Mold is actually a fungus which propagates by airborne spores that attach
themselves to a surface and then start multiplying. There several types of mold.
Some are harmless, beneficial actually (Penicillin is made from a mold) and some
are poisonous and very bad for you. It’s best to know which is which because
once mold begins to develop, it's almost impossible to remove.
When the environmental conditions are right, mold can quadruple in area in as
little as 24 to 48 hours.
According to a Harvard University School of Public Health study, over 50% of our
homes have indoor mold. Once you have mold spores, it’s incredibly easy for
those spores to latch on to a moist surface and multiply. That leaves several
million families vulnerable to the possible health effects of indoor mold:
Watery or itchy eyes
Respiratory problems (Mold can lead to upper respiratory illness).
In fact, a study at the University of Arizona suggests that mold spores are a
suspected cause in the tripling of the asthma rate in the past 20 years.
By knowing the facts and all about mold, you can keep your home and family,
safe and healthy. Use the internet as a learning tool. If you want to learn more
about mold, here is a good place to start;
Some health fears are real, ranging from mild reactions to acute neurological
disorders. Mold can be especially serious for people with Asthma, allergy
sufferers, small children and pets.
What about recordings
Records and audio tapes of all types are subject to mold. Cardboard containers,
record jackets and sleeves are especially vulnerable and very difficult to
decontaminate. I usually replace the sleeves.
I have treated several collections for mold and here's the mold remediation
process that I use:
I normally use white vinegar or hydrogen peroxide. You can also use a strong
solution of isopropyl alcohol and use the strongest solution that you can find.
However, there is some information that alcohol is not the best chemical to use.
After assessing the situation, I decide which chemical is best to use. Hydrogen
peroxide, won’t mix with vinegar and any kind of solution with alcohol will damage
acetate base audio tapes and some 78 RPM records and lacquer coated records.
White vinegar is generally best on anything paper or cardboard because it will get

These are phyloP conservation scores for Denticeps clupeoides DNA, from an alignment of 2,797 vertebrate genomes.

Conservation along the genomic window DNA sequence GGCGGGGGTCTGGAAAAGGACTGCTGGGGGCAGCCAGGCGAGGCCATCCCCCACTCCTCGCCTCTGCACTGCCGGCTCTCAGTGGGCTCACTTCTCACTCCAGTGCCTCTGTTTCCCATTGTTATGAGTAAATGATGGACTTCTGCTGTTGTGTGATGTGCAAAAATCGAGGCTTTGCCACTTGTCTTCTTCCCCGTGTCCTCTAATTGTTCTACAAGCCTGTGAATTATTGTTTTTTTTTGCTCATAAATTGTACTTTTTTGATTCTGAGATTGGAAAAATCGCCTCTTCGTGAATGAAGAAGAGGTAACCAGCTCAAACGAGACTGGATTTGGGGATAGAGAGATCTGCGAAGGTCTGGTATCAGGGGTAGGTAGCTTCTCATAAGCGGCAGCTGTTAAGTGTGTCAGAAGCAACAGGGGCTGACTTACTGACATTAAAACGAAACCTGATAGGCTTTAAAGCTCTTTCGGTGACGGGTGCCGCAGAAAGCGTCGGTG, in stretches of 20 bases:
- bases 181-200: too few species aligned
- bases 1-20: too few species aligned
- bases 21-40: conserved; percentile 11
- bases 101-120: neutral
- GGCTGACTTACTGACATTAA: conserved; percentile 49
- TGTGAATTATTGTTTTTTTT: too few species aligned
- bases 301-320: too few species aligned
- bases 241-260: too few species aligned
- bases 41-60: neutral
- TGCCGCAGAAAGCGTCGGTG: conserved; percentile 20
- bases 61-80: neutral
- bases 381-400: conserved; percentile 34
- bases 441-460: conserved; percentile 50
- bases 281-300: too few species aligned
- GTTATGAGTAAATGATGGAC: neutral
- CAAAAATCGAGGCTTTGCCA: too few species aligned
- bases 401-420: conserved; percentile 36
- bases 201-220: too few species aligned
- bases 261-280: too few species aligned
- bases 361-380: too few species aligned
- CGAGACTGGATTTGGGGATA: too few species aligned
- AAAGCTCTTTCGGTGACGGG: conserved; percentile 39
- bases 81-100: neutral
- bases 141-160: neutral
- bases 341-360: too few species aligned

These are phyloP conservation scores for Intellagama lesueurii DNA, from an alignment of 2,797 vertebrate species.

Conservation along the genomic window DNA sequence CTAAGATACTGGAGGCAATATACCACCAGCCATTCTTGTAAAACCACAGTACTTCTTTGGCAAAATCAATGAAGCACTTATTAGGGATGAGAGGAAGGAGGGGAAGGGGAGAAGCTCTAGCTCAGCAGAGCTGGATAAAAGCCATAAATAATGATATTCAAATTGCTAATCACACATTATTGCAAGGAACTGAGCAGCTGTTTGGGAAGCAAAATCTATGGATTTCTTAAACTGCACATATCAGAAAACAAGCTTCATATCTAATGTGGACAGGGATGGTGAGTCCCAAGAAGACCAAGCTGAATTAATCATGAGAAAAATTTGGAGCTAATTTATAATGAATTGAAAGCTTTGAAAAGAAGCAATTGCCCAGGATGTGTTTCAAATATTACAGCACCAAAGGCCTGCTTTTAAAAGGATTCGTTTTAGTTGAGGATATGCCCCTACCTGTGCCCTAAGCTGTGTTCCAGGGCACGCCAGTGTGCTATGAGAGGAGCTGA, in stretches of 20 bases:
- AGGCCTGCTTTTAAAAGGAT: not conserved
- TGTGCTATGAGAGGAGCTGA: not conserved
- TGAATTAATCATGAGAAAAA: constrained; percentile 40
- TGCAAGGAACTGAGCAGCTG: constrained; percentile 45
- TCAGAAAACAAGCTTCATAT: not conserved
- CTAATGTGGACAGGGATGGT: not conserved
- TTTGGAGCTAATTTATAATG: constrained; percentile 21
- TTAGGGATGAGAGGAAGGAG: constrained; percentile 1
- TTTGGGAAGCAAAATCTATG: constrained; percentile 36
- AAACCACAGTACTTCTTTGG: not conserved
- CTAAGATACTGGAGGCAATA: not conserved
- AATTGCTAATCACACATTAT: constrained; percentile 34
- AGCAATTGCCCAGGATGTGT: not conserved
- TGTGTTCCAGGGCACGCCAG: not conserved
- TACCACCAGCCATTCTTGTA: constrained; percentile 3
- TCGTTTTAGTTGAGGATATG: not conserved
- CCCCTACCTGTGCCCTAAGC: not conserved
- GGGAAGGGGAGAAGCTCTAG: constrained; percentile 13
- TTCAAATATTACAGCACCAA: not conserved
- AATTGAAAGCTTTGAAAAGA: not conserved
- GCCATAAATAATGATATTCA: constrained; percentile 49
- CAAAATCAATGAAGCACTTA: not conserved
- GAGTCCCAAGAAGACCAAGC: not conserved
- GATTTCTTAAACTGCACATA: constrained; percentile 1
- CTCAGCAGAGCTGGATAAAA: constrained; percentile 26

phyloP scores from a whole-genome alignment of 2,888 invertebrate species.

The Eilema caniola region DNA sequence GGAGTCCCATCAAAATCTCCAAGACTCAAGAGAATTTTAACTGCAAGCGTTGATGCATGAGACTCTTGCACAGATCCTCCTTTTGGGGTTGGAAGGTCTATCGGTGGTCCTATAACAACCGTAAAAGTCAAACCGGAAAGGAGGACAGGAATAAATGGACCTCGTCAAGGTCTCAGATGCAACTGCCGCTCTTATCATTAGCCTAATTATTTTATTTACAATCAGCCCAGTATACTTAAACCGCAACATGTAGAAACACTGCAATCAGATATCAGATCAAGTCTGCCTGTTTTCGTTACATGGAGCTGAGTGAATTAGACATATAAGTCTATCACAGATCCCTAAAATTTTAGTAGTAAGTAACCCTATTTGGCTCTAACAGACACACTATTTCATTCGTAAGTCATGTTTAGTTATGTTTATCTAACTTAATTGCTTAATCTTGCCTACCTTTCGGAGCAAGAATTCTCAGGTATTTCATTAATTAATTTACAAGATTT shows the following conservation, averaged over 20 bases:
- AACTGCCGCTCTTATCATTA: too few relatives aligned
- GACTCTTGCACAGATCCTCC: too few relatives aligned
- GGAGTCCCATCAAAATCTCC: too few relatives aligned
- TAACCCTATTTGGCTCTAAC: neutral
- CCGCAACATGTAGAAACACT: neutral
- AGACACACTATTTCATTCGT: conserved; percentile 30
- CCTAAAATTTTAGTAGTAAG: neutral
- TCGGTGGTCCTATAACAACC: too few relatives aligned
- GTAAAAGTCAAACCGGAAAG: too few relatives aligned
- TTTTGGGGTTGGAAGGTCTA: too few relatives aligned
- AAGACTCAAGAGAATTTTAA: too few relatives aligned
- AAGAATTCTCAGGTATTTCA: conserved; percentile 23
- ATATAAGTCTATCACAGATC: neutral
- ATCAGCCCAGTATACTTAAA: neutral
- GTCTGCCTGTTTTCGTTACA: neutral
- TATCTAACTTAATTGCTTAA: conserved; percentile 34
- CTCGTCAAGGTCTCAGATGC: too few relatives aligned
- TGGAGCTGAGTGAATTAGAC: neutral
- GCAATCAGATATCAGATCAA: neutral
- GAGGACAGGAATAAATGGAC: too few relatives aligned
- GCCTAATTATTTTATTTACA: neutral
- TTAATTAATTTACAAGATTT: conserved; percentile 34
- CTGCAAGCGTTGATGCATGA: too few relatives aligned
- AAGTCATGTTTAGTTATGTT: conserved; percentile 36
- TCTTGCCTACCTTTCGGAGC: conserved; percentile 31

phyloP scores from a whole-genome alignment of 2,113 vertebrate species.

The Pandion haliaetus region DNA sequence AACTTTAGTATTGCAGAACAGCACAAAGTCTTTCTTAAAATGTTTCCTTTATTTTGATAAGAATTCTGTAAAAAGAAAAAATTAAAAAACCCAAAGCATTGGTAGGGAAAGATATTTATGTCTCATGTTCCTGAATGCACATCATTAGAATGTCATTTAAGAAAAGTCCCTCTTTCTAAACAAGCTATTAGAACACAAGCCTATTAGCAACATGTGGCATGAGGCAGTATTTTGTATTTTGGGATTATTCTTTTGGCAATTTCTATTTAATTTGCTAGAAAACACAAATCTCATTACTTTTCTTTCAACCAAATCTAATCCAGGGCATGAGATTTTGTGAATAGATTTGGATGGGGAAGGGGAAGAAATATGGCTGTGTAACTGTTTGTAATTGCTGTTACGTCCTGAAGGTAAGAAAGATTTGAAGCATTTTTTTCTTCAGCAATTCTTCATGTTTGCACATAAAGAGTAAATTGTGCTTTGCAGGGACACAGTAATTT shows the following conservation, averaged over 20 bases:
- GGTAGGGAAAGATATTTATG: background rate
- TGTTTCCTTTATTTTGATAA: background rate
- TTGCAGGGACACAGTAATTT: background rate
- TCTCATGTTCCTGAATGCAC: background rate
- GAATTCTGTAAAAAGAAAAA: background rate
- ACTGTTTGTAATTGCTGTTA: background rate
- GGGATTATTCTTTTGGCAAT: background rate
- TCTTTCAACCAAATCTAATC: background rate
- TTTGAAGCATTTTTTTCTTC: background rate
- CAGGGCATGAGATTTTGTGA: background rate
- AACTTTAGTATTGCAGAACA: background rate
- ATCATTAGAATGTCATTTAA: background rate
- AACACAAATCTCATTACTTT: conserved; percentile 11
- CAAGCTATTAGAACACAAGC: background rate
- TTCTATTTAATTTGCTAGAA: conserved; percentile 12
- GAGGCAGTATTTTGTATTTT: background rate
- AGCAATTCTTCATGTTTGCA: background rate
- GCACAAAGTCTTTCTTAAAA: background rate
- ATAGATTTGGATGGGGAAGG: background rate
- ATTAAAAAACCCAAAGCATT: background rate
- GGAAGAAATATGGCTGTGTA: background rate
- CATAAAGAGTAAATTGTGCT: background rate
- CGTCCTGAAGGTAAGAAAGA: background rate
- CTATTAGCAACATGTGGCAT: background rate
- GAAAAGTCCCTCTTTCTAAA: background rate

down to the roots. Use the strongest white vinegar solution that you can get
because you have to get the cardboard jacket or paper sleeve as wet as you
dare. Don’t rub cardboard or paper items once they are wet!
The remediation process that I use is completed outdoors because I don't have a
clean room with a filtered, air evacuated bench. I usually suit up completely in
Personal Protective Equipment (PPE) and wear an N95 respirator. I spray the
items with the chosen solution and set them in the sun to dry. All of the items to
be remediated are turned at least once while drying in the sun. This is done about
four times over the course of a week. Ultraviolet light works well indoors, if you
have an air evacuated workbench. I haven't used ultraviolet light outdoors to
Then, while suited up completely (once again) and wearing a respirator, I treat the
items a second time. Because I'm anal about mold, I use disposable PPE and
dispose of it after one use. The one exception is the respirator, which gets rinsed
with 91% isopropyl alcohol and I change the filters after every use.
Reel-to-reel tapes are wound from one reel to another, one at a time, using a
8mm film editor that I have modified. While being transferred, the tape is wiped,
on both sides, with a cloth soaked in whatever solution that I am using.
The original reel is inspected, then soaked in denatured alcohol, dried and the
tape is rewound while being wiped (a second time) with another clean cloth that is
soaked in the solution. The cardboard tape box is sprayed again with white
vinegar, before the reel of tape is placed in it, (unless I’m using Hydrogen
peroxide) and the whole thing is set indoors to dry. After about 2 days, the tapes
and boxes are checked for any signs of mold. If there is none, I'm finished. For
cassette based media, I use transports that I have modified so that I can access
the tape. Sometimes, taking the cassette apart is best. Otherwise, the procedure
is the same.
At the end of the day, all equipment, including the work surfaces, are sprayed
with denatured alcohol or, at least, 91% isopropyl alcohol.
The procedure is also listed in the article: "
The Ken Slater Tapes
So, if you can see it, obviously you have an infestation and if you can smell it, it's
everywhere because traveling the air currents is one of the ways that mold spores
Please contact me with any questions or corrections.
© Corey Bailey Audio Engineering
DO IT YOURSELF?
BAKING AUDIO TAPE
LUBRICATING AUDIO TAPE
REPAIRING A BROKEN 78
FLATTENING A RECORD
A Little About Sound
Optimizing your PC
Packing Records for Shipment
People I have Known
Playing Records Wet
Playing a Wire Recording
Saving Your Family Video
The Ken Slater Tapes
Tubes vs Transistors
What Type of Wire?
Your Digital Data is at Risk